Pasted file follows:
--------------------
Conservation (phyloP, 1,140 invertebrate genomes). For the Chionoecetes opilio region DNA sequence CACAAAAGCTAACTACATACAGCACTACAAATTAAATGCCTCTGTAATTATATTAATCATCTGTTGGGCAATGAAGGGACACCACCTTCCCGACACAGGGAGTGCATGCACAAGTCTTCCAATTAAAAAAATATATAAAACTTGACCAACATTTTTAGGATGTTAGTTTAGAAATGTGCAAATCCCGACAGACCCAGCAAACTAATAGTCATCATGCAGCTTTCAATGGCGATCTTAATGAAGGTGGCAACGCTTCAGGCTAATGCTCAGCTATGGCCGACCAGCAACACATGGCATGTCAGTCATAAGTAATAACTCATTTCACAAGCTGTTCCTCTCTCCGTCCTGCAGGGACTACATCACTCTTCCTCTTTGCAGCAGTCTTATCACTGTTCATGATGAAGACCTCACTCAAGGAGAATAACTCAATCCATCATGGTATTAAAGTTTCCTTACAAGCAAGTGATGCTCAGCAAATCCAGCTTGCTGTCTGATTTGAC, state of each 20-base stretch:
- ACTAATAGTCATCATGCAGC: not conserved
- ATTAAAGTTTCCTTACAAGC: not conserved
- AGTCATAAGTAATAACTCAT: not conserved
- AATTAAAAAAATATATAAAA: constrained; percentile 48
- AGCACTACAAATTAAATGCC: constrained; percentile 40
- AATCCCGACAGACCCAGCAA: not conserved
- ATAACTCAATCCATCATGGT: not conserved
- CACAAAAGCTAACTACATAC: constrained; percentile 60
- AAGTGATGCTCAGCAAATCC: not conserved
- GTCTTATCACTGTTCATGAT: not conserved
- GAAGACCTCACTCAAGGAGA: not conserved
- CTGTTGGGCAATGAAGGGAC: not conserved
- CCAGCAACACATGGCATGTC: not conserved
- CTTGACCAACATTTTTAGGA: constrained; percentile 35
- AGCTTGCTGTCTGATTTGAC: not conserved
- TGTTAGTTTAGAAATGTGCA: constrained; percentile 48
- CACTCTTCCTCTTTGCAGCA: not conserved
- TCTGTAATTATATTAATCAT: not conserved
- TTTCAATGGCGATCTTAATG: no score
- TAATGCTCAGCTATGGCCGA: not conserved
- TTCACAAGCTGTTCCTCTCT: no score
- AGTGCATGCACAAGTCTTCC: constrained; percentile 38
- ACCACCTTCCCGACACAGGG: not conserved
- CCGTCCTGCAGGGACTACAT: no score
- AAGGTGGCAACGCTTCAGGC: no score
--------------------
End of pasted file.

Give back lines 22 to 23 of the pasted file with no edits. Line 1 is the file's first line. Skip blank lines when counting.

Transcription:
- TTCACAAGCTGTTCCTCTCT: no score
- AGTGCATGCACAAGTCTTCC: constrained; percentile 38